Overall, a heart wrenching glimpse into an iconic and somewhat mythical figure, whose likeness and music. The story by Muñoz is heartbreaking and gives her the respect that is long been overdue. The art by Sampayo is prominent, and uses the color of black like no artist I have seen before. Altogether, an excellent graphic memoir, that pulls no punches and will leave the reader breathless.

Story: Jose Muñoz Art: Carlos Sampayo
Translation: Katy MacRae, Robert Boyd, and Kim Thompson

Around the Tubes – Injustice 2, Digital Comic Therapy, and NBM

It’s a new week and we’ve got lots on tap. But, while you wait for things to kick off, here’s some comic news and reviews from around the web in our morning roundup.

Around the Tubes

The Beat – March: Book Three wins big at the Annual Glyph Awards – Congrats to all of the winners!

The Atlantic – The Power of Digital-Comic Therapy in Schools – An interesting read.

Publisher’s Weekly – Graphic Novels Publisher NBM Turns 40 – Congrats!

Kotaku – Injustice 2 Might Have A Deadshot Problem, Depending On Who You Ask – Who’s playing the game?

ICv2 – IDW To Produce ‘Dragon Ball Z’ Games – This is pretty cool and should be interesting.


Around the Tubes Reviews

Talking Comics – The Mighty Thor #19

Talking Comics – Secret Empire #2

Small Press Expo 2014: Lynda Barry, Raina Telgemeier and Charles Burns Lead Authors Debuting Books

spx-logo-240This year marks the 20th Anniversary of SPX, which will be held September 13 and 14, 2014 at the North Bethesda Marriott Hotel & Conference Center. SPX is honored that over 150 different graphic novels and comics will be making their publishing debut at this years show to start off the Fall book buying season. A complete list of debuts, including cover images and publishing information, can be found on the SPX web site.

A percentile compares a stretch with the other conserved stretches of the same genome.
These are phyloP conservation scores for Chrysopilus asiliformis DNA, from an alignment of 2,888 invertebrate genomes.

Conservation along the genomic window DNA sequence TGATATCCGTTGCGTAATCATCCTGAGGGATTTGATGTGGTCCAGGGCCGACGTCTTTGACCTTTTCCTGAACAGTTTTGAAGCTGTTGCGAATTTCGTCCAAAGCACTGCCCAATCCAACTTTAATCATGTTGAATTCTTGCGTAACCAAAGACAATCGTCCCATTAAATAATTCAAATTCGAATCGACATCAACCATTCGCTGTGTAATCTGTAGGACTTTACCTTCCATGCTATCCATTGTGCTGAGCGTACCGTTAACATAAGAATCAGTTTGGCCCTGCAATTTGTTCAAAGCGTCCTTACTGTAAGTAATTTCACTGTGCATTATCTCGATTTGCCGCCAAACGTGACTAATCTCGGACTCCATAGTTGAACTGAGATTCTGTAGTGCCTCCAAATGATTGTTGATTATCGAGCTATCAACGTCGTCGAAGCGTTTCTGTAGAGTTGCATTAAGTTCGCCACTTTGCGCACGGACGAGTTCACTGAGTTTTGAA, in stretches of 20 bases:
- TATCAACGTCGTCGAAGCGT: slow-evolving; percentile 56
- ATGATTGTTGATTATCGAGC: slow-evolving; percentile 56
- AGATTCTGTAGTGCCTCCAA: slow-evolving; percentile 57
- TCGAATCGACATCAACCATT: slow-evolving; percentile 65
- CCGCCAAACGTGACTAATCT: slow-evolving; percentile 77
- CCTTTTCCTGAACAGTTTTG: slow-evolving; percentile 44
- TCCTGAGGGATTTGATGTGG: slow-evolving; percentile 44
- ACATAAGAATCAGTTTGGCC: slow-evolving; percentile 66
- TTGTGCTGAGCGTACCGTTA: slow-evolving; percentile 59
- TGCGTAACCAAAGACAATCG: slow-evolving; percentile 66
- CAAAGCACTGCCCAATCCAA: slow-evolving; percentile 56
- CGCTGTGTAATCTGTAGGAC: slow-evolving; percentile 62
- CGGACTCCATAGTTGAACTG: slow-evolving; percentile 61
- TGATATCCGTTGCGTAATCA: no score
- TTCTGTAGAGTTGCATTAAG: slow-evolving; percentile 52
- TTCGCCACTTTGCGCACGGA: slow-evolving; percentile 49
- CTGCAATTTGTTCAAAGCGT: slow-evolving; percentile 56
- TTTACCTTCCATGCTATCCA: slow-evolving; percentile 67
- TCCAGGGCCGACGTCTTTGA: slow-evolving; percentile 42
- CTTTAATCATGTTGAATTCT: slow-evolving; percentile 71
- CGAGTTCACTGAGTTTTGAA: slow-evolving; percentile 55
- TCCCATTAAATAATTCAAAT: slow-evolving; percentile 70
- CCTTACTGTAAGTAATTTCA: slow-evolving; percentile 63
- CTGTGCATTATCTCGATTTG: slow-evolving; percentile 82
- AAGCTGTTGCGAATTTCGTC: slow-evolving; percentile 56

Here are some highlights of the new releases and their creators that will be at SPX 2014:

Syllabus: Notes From An Accidental Professor is the latest from Lynda Barry and Drawn and Quarterly that reveals how Ms. Barry teaches the world of writing and comics in her own creative and humorous way.

Raina Telgemeier follows up the her best selling books Smile and Drama with the autobiographical Sisters from Scholastic/Graphix, explaining the long and complex relationship she has with her younger sibling.

Charles Burns Sugar Skull from Pantheon completes the nightmarish dream world trilogy that began with X’ed Out and continued in The Hive.

Ben Hatke’s heroine Zita returns in returns in Legends of  Zita the Space Girl from First Second.

Through the Woods is Emily Carroll’s first print book that collects her award winning web comics.

Roman Muradov’s (In a Sense) Lost and Found, published by Nobrow, is the first full length graphic novel from this Society of Illustrators Gold Medal winner.

Drew Friedman turns his caricaturing genius to the great comic book creators in the Fantagraphics release, Heroes of the Comics: Portraits of the Legends of Comic Books.

Michael DeForge debuts Lose #6, the latest installment of his award winning comic from Koyama Press.

Invincible Days is a collection of short stories by Patrick Atangan released by NBM.

NBM in July 2014